This bad behavior has to come to an end
Each week Victoria Metcalf, our assistant editor who reports on law and order, culls through the Official Crime Reports (OCRs) from the Plumas County Sheriff’s Office.
They provide a window into what is happening in communities across this county. There is usually a wide selection of calls ranging from reported bear sightings, to vehicular accidents, to missing persons, to drunk drivers, to burglaries, and the list goes on. Sometimes the OCRs include some humorous items to bring levity to the otherwise serious nature of the reports.
This week’s blotter felt different. As I went through the editing process, those charged with reviewing the entries commented on the harsh nature of the vast number of reports — some of which were removed for brevity sake. We can’t devote the entire Regional section of this newspaper to the Sheriff’s Blotter, though some weeks we feel as if we could — there are so many calls for help from the area’s citizens.
What we found alarming as we were working on this issue were the numbers of incidents involving domestic violence (particularly when children were present). There were also reports of neighbors fighting neighbors, of individuals acting out in businesses or in public, and other episodes of aggressive behavior. Read in its entirety, it was bleak, and one can’t help but ask the question: “What is going on?”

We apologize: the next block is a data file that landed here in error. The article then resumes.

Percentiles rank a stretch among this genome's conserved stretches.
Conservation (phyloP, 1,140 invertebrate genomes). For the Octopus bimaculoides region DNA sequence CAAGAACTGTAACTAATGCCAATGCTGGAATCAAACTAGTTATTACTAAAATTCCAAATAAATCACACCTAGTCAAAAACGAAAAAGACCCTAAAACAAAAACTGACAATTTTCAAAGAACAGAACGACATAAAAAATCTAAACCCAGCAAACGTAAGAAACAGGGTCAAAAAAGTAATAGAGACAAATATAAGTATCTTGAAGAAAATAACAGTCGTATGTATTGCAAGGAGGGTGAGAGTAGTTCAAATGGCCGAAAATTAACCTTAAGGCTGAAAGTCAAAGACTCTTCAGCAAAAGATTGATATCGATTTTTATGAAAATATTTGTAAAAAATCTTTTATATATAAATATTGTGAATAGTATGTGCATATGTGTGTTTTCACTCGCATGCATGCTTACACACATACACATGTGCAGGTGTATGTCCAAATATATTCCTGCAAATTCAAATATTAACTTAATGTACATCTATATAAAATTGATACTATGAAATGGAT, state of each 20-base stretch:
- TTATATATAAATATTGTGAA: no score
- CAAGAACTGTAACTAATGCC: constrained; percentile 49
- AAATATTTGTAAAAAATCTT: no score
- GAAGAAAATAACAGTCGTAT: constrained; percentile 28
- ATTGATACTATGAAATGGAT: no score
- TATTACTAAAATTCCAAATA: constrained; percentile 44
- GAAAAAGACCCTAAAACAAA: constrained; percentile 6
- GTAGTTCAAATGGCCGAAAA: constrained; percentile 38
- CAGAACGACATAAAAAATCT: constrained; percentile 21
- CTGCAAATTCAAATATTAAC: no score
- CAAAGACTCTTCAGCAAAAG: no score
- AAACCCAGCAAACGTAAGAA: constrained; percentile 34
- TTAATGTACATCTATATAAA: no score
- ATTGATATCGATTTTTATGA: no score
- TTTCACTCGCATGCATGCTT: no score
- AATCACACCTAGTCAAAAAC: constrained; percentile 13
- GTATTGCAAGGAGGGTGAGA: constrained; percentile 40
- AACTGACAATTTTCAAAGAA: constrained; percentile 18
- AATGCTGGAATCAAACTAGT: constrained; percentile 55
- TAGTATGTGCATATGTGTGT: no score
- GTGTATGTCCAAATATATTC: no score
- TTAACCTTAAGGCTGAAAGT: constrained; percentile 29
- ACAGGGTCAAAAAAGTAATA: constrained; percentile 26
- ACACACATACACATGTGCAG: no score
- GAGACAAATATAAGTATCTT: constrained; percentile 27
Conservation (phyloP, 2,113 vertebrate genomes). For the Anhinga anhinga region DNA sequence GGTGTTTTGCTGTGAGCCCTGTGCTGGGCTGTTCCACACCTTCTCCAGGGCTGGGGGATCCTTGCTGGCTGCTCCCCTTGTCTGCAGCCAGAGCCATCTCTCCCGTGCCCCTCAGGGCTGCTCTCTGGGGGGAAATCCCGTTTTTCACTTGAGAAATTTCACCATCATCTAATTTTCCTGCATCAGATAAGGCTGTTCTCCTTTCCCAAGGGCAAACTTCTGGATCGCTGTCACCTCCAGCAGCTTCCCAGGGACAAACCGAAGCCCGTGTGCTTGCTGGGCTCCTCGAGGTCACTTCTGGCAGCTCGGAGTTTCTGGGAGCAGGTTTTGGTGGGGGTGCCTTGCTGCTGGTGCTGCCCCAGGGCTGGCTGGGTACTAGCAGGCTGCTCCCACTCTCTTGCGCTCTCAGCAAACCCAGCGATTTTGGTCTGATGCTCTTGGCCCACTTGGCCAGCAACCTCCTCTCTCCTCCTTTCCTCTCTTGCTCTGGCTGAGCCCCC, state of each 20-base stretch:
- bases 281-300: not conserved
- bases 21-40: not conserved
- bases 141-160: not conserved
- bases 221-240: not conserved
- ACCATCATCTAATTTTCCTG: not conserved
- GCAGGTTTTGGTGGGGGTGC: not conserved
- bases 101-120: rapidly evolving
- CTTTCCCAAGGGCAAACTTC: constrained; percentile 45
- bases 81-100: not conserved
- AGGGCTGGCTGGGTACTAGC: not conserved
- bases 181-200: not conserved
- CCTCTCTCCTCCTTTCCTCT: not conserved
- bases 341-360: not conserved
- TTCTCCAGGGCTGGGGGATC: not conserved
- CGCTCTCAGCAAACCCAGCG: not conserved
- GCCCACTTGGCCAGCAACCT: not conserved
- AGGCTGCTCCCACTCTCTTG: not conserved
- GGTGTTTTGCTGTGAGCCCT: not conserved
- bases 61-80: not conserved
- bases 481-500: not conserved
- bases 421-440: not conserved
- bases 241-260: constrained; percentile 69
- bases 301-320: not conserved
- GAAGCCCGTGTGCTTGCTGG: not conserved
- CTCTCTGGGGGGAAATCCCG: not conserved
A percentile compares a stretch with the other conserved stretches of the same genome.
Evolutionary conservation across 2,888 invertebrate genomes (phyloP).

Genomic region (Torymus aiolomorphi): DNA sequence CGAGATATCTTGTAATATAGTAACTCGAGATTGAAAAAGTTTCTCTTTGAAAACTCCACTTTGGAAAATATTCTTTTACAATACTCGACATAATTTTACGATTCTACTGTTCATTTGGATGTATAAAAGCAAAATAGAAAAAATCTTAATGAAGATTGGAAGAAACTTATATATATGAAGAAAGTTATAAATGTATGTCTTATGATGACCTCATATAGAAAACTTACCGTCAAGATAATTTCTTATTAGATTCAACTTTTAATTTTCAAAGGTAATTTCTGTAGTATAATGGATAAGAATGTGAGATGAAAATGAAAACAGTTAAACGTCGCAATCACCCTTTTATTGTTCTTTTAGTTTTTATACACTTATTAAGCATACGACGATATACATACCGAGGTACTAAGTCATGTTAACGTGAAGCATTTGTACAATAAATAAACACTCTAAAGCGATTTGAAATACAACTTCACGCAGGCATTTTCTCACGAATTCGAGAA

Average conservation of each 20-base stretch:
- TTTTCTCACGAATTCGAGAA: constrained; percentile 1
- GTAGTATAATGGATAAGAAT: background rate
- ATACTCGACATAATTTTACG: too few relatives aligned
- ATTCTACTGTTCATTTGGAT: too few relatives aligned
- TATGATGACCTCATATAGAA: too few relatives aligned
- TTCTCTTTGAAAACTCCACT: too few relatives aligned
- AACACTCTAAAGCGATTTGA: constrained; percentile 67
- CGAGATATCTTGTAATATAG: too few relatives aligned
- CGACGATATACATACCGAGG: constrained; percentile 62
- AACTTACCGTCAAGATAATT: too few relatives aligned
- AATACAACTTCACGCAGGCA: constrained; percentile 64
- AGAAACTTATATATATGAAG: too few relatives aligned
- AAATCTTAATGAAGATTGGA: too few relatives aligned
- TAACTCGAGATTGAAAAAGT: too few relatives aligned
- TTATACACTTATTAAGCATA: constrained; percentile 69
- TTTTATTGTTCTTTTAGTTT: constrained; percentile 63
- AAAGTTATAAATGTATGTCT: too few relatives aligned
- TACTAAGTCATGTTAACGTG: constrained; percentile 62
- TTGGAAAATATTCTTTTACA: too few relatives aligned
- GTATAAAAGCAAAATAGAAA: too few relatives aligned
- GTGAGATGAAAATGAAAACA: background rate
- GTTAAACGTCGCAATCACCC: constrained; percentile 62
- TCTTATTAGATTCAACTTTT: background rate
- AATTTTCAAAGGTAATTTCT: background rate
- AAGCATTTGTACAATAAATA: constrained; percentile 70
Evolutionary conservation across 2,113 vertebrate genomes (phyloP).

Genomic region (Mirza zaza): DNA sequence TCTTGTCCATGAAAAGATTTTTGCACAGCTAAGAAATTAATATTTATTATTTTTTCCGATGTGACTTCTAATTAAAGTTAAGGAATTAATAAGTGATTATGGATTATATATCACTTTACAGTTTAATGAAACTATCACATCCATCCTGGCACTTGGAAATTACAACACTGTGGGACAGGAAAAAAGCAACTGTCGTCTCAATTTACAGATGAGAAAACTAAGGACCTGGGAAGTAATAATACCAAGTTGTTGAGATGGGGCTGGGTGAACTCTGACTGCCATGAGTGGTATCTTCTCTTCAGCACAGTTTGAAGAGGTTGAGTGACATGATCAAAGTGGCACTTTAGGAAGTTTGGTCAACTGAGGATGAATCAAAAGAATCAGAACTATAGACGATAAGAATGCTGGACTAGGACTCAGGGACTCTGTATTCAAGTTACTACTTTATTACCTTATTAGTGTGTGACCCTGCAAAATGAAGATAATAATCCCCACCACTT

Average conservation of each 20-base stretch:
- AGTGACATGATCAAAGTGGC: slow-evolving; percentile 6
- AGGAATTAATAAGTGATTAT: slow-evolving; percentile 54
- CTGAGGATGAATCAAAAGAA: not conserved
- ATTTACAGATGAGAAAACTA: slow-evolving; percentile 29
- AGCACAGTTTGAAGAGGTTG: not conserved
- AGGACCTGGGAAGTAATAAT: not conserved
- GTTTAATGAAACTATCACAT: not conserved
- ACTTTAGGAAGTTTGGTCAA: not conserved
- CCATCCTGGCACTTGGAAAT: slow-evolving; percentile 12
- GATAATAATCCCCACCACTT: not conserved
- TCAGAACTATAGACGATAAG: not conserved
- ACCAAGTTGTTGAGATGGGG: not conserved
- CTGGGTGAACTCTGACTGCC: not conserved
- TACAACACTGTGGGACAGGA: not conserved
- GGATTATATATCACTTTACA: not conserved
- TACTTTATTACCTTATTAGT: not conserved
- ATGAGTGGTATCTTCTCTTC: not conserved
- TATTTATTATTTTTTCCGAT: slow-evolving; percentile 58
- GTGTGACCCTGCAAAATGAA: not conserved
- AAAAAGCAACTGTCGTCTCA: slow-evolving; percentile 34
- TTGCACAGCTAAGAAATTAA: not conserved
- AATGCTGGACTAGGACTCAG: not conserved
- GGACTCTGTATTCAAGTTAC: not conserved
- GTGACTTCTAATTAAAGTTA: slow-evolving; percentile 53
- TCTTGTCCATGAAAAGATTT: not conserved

Some of it is clearly attributable to mental health or drug and alcohol issues, but is there something else at play? It would appear that people are angry and on a short fuse. It also appears that the accepted norms of behavior may be changing from “Think before you speak or act” to “Don’t hold it in; say what you think! React!” We all need to hit a giant pause button and think before we act.
This escalation in rhetoric and violence is concerning, not only for those directly involved, but those who inadvertently cross paths with this behavior. And it’s even more of a concern for those individuals who must put themselves directly in the path of this violence — our local law enforcement officers and first responders.
Domestic violence calls are among the most dangerous calls that law enforcement officers must respond to. And we are aware that this sometimes expands to include fire personnel and first responders as they rush to the scene of a plea for help. The trend that we witnessed this week makes us appreciate the work that they all do on a daily basis to protect the people of Plumas County. Thank you.